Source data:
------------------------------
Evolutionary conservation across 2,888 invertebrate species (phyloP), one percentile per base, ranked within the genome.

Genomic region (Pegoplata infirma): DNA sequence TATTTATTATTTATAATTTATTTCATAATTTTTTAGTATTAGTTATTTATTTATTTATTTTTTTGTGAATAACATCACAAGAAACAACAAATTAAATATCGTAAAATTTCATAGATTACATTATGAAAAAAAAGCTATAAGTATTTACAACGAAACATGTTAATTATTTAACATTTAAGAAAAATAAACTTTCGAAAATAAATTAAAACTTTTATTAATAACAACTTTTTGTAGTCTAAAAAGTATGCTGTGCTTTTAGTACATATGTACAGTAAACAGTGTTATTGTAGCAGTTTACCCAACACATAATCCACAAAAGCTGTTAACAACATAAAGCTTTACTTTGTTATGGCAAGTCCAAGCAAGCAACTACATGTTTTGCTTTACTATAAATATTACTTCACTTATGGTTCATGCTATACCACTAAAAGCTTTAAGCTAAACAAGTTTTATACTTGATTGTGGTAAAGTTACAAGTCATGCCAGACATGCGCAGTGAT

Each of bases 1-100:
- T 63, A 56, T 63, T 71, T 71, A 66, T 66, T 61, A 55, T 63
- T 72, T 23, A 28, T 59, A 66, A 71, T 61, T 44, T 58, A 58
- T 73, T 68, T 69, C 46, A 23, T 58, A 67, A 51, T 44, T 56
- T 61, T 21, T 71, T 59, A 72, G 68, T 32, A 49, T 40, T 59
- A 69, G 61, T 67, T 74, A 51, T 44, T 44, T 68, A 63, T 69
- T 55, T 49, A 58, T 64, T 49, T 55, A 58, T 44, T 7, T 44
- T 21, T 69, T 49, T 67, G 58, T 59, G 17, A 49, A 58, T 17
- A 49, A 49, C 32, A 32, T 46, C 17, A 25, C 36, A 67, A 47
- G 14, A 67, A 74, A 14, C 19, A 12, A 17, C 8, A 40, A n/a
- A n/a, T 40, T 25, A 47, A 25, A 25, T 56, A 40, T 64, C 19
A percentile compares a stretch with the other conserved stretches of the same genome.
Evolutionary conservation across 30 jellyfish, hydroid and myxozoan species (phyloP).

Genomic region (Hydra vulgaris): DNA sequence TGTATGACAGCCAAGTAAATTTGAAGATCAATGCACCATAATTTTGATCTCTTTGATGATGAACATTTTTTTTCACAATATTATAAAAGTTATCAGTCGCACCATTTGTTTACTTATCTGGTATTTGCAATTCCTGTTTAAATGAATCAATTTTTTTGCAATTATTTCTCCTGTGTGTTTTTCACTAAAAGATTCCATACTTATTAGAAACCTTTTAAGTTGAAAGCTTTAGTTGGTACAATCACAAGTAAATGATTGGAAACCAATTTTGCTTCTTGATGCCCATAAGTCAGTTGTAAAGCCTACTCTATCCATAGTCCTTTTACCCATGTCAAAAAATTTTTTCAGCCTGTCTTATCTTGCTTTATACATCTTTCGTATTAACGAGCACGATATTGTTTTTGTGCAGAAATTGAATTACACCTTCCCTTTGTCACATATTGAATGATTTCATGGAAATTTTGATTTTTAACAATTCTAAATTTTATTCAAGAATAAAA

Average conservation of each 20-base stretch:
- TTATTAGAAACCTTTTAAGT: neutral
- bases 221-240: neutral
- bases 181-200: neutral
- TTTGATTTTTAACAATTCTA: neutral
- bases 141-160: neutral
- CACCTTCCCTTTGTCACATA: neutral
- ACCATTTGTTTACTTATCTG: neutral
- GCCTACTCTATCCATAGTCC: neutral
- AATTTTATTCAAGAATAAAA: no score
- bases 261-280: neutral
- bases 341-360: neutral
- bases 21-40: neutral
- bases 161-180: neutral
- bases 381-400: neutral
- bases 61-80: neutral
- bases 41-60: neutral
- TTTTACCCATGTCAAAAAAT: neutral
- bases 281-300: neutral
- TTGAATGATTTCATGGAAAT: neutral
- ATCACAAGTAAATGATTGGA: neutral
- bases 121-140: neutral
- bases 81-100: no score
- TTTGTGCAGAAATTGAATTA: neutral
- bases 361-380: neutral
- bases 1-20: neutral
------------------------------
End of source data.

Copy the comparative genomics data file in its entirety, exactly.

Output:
Evolutionary conservation across 2,888 invertebrate species (phyloP), one percentile per base, ranked within the genome.

Genomic region (Pegoplata infirma): DNA sequence TATTTATTATTTATAATTTATTTCATAATTTTTTAGTATTAGTTATTTATTTATTTATTTTTTTGTGAATAACATCACAAGAAACAACAAATTAAATATCGTAAAATTTCATAGATTACATTATGAAAAAAAAGCTATAAGTATTTACAACGAAACATGTTAATTATTTAACATTTAAGAAAAATAAACTTTCGAAAATAAATTAAAACTTTTATTAATAACAACTTTTTGTAGTCTAAAAAGTATGCTGTGCTTTTAGTACATATGTACAGTAAACAGTGTTATTGTAGCAGTTTACCCAACACATAATCCACAAAAGCTGTTAACAACATAAAGCTTTACTTTGTTATGGCAAGTCCAAGCAAGCAACTACATGTTTTGCTTTACTATAAATATTACTTCACTTATGGTTCATGCTATACCACTAAAAGCTTTAAGCTAAACAAGTTTTATACTTGATTGTGGTAAAGTTACAAGTCATGCCAGACATGCGCAGTGAT

Each of bases 1-100:
- T 63, A 56, T 63, T 71, T 71, A 66, T 66, T 61, A 55, T 63
- T 72, T 23, A 28, T 59, A 66, A 71, T 61, T 44, T 58, A 58
- T 73, T 68, T 69, C 46, A 23, T 58, A 67, A 51, T 44, T 56
- T 61, T 21, T 71, T 59, A 72, G 68, T 32, A 49, T 40, T 59
- A 69, G 61, T 67, T 74, A 51, T 44, T 44, T 68, A 63, T 69
- T 55, T 49, A 58, T 64, T 49, T 55, A 58, T 44, T 7, T 44
- T 21, T 69, T 49, T 67, G 58, T 59, G 17, A 49, A 58, T 17
- A 49, A 49, C 32, A 32, T 46, C 17, A 25, C 36, A 67, A 47
- G 14, A 67, A 74, A 14, C 19, A 12, A 17, C 8, A 40, A n/a
- A n/a, T 40, T 25, A 47, A 25, A 25, T 56, A 40, T 64, C 19
A percentile compares a stretch with the other conserved stretches of the same genome.
Evolutionary conservation across 30 jellyfish, hydroid and myxozoan species (phyloP).

Genomic region (Hydra vulgaris): DNA sequence TGTATGACAGCCAAGTAAATTTGAAGATCAATGCACCATAATTTTGATCTCTTTGATGATGAACATTTTTTTTCACAATATTATAAAAGTTATCAGTCGCACCATTTGTTTACTTATCTGGTATTTGCAATTCCTGTTTAAATGAATCAATTTTTTTGCAATTATTTCTCCTGTGTGTTTTTCACTAAAAGATTCCATACTTATTAGAAACCTTTTAAGTTGAAAGCTTTAGTTGGTACAATCACAAGTAAATGATTGGAAACCAATTTTGCTTCTTGATGCCCATAAGTCAGTTGTAAAGCCTACTCTATCCATAGTCCTTTTACCCATGTCAAAAAATTTTTTCAGCCTGTCTTATCTTGCTTTATACATCTTTCGTATTAACGAGCACGATATTGTTTTTGTGCAGAAATTGAATTACACCTTCCCTTTGTCACATATTGAATGATTTCATGGAAATTTTGATTTTTAACAATTCTAAATTTTATTCAAGAATAAAA

Average conservation of each 20-base stretch:
- TTATTAGAAACCTTTTAAGT: neutral
- bases 221-240: neutral
- bases 181-200: neutral
- TTTGATTTTTAACAATTCTA: neutral
- bases 141-160: neutral
- CACCTTCCCTTTGTCACATA: neutral
- ACCATTTGTTTACTTATCTG: neutral
- GCCTACTCTATCCATAGTCC: neutral
- AATTTTATTCAAGAATAAAA: no score
- bases 261-280: neutral
- bases 341-360: neutral
- bases 21-40: neutral
- bases 161-180: neutral
- bases 381-400: neutral
- bases 61-80: neutral
- bases 41-60: neutral
- TTTTACCCATGTCAAAAAAT: neutral
- bases 281-300: neutral
- TTGAATGATTTCATGGAAAT: neutral
- ATCACAAGTAAATGATTGGA: neutral
- bases 121-140: neutral
- bases 81-100: no score
- TTTGTGCAGAAATTGAATTA: neutral
- bases 361-380: neutral
- bases 1-20: neutral